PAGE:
Good Suggestions ! She also needs to get assistance for her Mother and there are caregivers through many church programs and other agencies that could sit with her Mother thru the late night while she takes a night job to make money to pay this off.

    -She could contact the local churches for those programs.
    -The national number for assistance for agencies that might help is 211 and she can call that to see if there is some help for her Mother so she can work to help pay the bill.
    -Her friend that is going to be unemployed needs to contact his family and get a payment program for her to receive payments.
    -Her family needs together of her Mom, Aunts, Uncles, Neices, Nephews, Cousins and ask if they could help out with any amount or donate items for her to to have Yard Sale to raise money. When A mom is Ill, everyone needs to pull together to assist her. She seems really nice and wants to help others but giving others money you need is not helping, this is coming from someone who at 58, is dealing with this. I have helped others all my life and I am now disabled from a car accident, my husband has a brain tumor and where are ALL those friends to include a person who stayed in my home FREEi ( supposed to be three weeks) so she could complete teaching program and destroyed my furniture, my car and doesn’t even visit me as ill as I am but will go and sit in the Church pew every Sunday and I cannot even make it there.
    My church has not visited me and the only time I was called was for a donation for the building fund.
    -I will continue to help people but not give them my money I earned. This girl needs to learn this NOW to avoid mistake. I wish her good luck and Robert and I have the same ideas but this girl needs be forceful about this so she is not left owing this.
    -She needs to write Macy’s a letter about her situation or talk to them and state you are going to continue to make payments but please make a note in their records what she is dealing with and is there any assistance in helping her since she has been a good customer ?

    Good Luck and keep focused.

  • Robertplattbell

    Those are some helpful suggestions, but I think you are placing too much emphasis on credit and debt. The best thing is to be DEBT-FREE not a perpetual debtor. And one way to do this is to stop spending. If you don’t have the money, don’t spend it. And never, ever, “loan” a credit card to a friend or family member.

    You made a huge mistake “lending” your credit card to your friend to buy a computer. They didn’t “need” it for school – most schools have computers, and you can buy a secondhand one for a couple hundred dollars.

    Let your friends fend for themselves and take care of yourself first. Does that sound harsh? Yes, but look at your friend – is he helping YOU in your hour of need? Heck no. So stop being a patsy.

    A Macey’s Visa Card no doubt has a high interest rate – probably 15% or more. See if you can find a lower rate card and roll over the debt. I use CaptialOne, which has a rate of 7.55% and offered a 0% rollover for 12 months. There is a 4% rollover fee, however. But it gave me some “breathing room” to pay down the balance.

    I also sold off a lot of stuff I owned on eBay, Craigslist, and also in garage sales. If you are home helping Mom 24/7, maybe this is something you can do, if you still have some of that junk you charged on the VISA card. $25 here, $50 there, and you are talking about a serious dent in your debt load.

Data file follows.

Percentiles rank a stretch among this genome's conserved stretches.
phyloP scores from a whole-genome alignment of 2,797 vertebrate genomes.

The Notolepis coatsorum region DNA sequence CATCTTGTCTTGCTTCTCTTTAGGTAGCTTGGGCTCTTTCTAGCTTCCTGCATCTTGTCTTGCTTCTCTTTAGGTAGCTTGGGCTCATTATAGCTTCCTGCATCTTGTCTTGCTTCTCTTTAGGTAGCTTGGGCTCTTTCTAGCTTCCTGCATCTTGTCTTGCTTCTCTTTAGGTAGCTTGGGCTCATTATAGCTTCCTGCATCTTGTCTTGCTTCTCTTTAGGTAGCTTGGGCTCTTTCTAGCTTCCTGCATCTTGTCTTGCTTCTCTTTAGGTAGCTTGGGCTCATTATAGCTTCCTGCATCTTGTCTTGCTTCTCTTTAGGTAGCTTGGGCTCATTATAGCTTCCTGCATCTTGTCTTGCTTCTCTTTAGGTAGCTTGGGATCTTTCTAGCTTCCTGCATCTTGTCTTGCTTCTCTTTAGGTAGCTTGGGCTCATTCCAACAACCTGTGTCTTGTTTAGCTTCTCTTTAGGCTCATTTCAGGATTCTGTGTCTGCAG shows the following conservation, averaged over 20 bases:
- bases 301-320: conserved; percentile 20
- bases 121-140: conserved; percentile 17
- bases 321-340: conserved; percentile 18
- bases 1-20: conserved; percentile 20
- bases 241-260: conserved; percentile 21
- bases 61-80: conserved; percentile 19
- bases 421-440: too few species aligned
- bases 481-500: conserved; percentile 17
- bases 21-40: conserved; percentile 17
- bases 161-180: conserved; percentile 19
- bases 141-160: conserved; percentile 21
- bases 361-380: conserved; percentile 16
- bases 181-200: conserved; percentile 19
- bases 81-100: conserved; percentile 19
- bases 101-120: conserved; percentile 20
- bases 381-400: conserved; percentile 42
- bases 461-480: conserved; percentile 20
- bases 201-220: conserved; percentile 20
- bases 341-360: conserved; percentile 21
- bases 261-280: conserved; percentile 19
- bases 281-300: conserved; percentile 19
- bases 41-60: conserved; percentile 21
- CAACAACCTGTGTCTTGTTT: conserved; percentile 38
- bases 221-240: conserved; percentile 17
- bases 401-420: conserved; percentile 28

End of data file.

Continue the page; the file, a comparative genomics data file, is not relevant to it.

But long-term, you have to break free of the debt mentality – the idea that you should charge things to buy them, and the idea that you are “lucky” to have a credit card and that the almighty Credit Score is an indicia of your self-worth.

    Becoming debt-free isn’t easy, and STAYING debt-free is harder. You have to spend less than you make, period. If it ain’t in your wallet, don’t spend it, PERIOD.

    CUT UP THE CREDIT CARD first. Stop using it entirely and live on a cash basis. Using credit cards as spending crutches is a sure way to end up in trouble. And you’ll have to tell your folks to do the same thing, and that you can’t “lend” them your credit card anymore.

    It is hard to do, as most of our society is brainwashed into thinking that debt it good and having a wallet full of credit cards means you are “rich”. And most of learn this from our parents – as you did and as I did. Your parents thought they were doing you a favor by setting you up with a credit card at age 15 – but in reality they were teaching you bad habits at an early age.

    $1700 in debt is not a lot, unless you are, of course, unemployed. But it is an amount that can be whittled down over time.

    CALL THE CREDIT CARD COMPANY and work out a payment scheme. They may be willing to lower the interest rate if you agree to regular monthly payments.

    But NEVER co-sign a loan, and NEVER “loan” someone your credit card, even your parents!

    And stop thinking that having credit is the end all to life. You are not your credit score!

    And credit scores are irrelevant, once you become and stay debt-free….

    Good Luck!

  • Robertplattbell

    Those are some helpful suggestions, but I think you are placing too much emphasis on credit and debt. The best thing is to be DEBT-FREE not a perpetual debtor. And one way to do this is to stop spending. If you don’t have the money, don’t spend it. And never, ever, “loan” a credit card to a friend or family member.

    You made a huge mistake “lending” your credit card to your friend to buy a computer. They didn’t “need” it for school – most schools have computers, and you can buy a secondhand one for a couple hundred dollars.

    Let your friends fend for themselves and take care of yourself first. Does that sound harsh? Yes, but look at your friend – is he helping YOU in your hour of need? Heck no. So stop being a patsy.